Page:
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  1. #1
    stuball48 is offline Stainless
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    Default Cleaning Dials on Lathes and Milling Machines

    I need some advice on cleaning the dials on my lathe and milling machine so they will be more legible. I know my eyes are not young eyes but there has to be a way to make the dial marks more clearly visible. What steps and products would you use for this? Thanks

  2. #2
    Sean Myers is offline Cast Iron
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    First polish them on a buffer till they shine( use blue/plastic polishing compound). Then take a black or red crayon and work it into the marks and wipe it clean leaving only the wax in the dial markings- will only work on dials that have indented dial markings. It Is simple and works well for me.


    Sean

  3. #3
    loggerhogger is offline Stainless
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    instead of crayone, you can also use black paint. wipe it on, and wipe off the excess. the rest will stay in the marks.

  4. #4
    toadjammer is offline Hot Rolled
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    If they are satin chrome do not buff them, that will make them harder to read. If possible a light glass beading will give dials a similar appearance and then follow with putting paint into the numbers and markings.

  5. #5
    stuball48 is offline Stainless
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    They are on a 15" Leblond--1966 vintage.

  6. #6
    Mike C. is online now Diamond
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    Good scuffing with scotchbrite does wonders.

  7. #7
    J_R_Thiele is offline Hot Rolled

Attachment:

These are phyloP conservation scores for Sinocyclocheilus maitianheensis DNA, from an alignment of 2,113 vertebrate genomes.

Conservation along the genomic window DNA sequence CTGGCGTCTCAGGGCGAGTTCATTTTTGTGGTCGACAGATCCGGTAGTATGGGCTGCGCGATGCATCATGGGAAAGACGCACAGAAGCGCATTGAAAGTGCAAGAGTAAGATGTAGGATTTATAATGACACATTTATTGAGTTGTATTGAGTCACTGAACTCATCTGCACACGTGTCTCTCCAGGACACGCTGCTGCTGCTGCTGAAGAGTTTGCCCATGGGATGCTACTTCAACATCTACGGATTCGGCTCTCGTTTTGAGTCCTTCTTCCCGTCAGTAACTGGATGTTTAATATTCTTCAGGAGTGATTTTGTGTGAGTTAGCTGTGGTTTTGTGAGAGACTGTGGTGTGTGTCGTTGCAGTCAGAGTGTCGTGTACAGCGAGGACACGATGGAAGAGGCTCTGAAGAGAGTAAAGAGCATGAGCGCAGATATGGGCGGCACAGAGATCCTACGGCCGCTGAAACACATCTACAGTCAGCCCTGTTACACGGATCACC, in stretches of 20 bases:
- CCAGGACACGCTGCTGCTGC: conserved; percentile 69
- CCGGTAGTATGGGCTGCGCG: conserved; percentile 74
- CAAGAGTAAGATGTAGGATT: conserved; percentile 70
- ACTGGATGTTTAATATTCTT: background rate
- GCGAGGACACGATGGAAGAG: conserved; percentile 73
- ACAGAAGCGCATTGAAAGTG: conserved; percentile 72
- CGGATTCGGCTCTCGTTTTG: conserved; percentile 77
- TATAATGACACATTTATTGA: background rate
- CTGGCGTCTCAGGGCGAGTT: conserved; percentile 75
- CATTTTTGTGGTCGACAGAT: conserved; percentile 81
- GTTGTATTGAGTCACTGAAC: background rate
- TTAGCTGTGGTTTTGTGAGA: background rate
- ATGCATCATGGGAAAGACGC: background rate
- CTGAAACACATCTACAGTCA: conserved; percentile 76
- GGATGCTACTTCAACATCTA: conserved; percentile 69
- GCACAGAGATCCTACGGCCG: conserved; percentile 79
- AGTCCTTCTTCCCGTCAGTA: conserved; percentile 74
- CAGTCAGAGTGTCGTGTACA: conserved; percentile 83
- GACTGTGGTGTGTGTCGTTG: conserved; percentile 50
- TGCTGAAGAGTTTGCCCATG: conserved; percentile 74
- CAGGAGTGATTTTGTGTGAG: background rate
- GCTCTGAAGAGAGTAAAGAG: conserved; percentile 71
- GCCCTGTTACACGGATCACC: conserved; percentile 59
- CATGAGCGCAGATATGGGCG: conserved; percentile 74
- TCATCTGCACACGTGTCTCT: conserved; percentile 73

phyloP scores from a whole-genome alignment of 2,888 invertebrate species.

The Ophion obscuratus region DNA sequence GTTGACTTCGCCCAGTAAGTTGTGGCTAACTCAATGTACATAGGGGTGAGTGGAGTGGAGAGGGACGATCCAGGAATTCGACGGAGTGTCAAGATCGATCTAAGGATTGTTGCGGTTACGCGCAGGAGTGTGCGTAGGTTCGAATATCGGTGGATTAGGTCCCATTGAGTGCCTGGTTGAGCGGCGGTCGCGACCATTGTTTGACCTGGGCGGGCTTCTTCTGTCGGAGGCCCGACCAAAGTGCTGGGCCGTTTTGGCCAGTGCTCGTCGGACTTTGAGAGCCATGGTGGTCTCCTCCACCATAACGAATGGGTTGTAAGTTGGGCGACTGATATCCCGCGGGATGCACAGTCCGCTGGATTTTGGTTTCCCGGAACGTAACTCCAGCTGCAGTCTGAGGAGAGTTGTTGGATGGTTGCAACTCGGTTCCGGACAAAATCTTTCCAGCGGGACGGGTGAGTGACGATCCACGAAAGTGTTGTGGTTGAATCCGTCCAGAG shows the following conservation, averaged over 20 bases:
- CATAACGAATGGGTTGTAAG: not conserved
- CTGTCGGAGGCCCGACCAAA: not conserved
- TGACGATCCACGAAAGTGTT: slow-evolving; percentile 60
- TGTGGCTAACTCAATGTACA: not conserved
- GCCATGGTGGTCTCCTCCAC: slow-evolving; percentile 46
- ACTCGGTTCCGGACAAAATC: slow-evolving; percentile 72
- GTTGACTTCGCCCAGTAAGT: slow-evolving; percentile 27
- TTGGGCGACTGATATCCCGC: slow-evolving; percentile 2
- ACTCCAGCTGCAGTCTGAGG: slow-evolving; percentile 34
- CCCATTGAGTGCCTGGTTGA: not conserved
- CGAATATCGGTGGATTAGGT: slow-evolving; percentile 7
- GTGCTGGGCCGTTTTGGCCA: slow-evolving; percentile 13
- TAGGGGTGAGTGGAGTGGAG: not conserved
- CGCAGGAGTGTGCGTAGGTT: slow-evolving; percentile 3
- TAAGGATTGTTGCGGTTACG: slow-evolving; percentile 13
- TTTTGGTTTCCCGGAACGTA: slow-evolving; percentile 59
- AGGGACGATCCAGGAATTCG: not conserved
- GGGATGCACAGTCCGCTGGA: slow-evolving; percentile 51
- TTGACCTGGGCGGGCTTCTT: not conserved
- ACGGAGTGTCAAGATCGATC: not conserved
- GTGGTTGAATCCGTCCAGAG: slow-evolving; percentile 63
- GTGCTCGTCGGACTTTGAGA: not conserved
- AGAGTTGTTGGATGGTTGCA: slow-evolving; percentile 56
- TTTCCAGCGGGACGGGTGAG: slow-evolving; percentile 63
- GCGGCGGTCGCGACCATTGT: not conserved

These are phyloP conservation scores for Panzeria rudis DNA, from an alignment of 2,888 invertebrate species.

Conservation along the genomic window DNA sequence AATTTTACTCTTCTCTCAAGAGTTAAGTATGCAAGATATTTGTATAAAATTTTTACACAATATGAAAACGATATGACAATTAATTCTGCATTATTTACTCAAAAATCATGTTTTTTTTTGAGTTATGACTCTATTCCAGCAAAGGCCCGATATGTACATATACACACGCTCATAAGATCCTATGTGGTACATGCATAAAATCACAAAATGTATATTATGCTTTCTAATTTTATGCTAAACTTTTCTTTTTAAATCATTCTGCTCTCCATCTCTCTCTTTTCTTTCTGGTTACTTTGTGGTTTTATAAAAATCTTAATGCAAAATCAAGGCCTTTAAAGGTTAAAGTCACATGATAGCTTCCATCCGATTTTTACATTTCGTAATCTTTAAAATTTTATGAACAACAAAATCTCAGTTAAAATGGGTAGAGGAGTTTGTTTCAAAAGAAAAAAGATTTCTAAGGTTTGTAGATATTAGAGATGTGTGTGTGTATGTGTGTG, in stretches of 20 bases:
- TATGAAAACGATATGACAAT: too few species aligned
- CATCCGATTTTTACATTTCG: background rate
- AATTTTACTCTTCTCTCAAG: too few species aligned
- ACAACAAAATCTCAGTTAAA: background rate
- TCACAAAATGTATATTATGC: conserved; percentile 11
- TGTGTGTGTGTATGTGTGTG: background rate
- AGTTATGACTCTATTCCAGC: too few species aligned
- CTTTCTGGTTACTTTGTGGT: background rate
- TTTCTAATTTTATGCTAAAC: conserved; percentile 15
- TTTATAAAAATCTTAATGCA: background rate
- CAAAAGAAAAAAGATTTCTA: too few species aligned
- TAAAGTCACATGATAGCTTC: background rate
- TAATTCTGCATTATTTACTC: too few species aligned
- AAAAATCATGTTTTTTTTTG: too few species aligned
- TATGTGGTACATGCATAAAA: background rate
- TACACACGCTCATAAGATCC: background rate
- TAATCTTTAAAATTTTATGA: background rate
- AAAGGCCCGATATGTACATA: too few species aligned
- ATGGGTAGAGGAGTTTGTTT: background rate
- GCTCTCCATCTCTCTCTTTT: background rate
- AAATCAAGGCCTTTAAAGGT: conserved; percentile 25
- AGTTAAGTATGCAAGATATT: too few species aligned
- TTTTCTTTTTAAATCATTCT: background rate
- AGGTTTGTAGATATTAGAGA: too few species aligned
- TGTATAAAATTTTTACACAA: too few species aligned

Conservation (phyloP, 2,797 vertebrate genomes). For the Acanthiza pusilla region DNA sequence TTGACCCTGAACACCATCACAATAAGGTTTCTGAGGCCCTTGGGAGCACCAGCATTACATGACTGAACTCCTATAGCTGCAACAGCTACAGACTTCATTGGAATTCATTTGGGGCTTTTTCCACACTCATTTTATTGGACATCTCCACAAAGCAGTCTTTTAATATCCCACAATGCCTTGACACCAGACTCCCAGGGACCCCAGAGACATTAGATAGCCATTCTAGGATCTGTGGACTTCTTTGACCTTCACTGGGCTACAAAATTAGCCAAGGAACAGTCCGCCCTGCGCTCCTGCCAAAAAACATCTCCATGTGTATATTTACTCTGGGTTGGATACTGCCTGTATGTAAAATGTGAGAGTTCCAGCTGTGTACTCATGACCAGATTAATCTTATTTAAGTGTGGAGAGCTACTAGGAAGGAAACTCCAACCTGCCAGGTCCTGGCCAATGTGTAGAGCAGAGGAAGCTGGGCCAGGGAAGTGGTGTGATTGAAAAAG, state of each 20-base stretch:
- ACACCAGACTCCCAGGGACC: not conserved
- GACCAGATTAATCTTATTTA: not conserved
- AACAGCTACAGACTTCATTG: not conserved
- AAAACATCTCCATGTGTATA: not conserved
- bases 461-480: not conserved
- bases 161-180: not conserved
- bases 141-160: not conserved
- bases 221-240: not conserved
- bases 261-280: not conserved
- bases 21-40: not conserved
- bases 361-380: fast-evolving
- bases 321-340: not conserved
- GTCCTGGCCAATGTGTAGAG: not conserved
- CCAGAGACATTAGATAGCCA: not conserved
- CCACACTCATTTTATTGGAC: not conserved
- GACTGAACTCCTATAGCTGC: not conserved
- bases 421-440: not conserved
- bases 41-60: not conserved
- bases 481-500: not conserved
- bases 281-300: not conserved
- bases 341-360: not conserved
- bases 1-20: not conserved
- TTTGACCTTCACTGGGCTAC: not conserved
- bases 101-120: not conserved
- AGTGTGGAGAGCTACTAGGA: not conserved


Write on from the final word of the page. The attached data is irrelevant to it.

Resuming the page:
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    http://books.google.com/books?id=mqm...esult&resnum=1

    Markal paint stick. The above tells you how.

    They talk about a "hard cloth". What you need to do is remove what is on the surface and leave it in the engraving. I would try soft wood flats to "pack it in" let it sit a bit to harden up, then something like new denim to remove the excess.

    My opinion- NO BUFFING, no scotchbright, no "soft abrasive. You need the edges of the engraving to remain sharp. I would consider a fine girt hard bodied polishing type stone. Something which will polish off tarnish- but remove minimal actual metal- and not sink into the engravings

  8. #8
    Steve in SoCal's Avatar
    Steve in SoCal is online now Stainless
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    Quote Originally Posted by J_R_Thiele View Post
    http://books.google.com/books?id=mqm...esult&resnum=1

    Markal paint stick. The above tells you how.

    They talk about a "hard cloth". What you need to do is remove what is on the surface and leave it in the engraving. I would try soft wood flats to "pack it in" let it sit a bit to harden up, then something like new denim to remove the excess.

    My opinion- NO BUFFING, no scotchbright, no "soft abrasive. You need the edges of the engraving to remain sharp. I would consider a fine girt hard bodied polishing type stone. Something which will polish off tarnish- but remove minimal actual metal- and not sink into the engravings
    I wouldn't use anything more aggressive than fine steel wool and lacquer thinner or MEK. I have used a sturdy rag and brass scratch brush with lacquer thinner to clean some awful looking stuff. The little extra time it takes to clean using this method, preserves as much of the original detail as possible and will make the dials look great.

    This dial was covered in muck that resembled rust; it was dried coolant, and ? A half hour of cleaning resulted in this. I don't have any good before pictures.

    Steve

  9. #9
    EPAIII is offline Stainless
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    Even a brass brush can be too harsh for cleaning such places. And lacquer thinner can remove some finishes. I would try a toothbrush with some mineral spirits or alcohol first.

    I never throw a used toothbrush away. They go directly to the shop.

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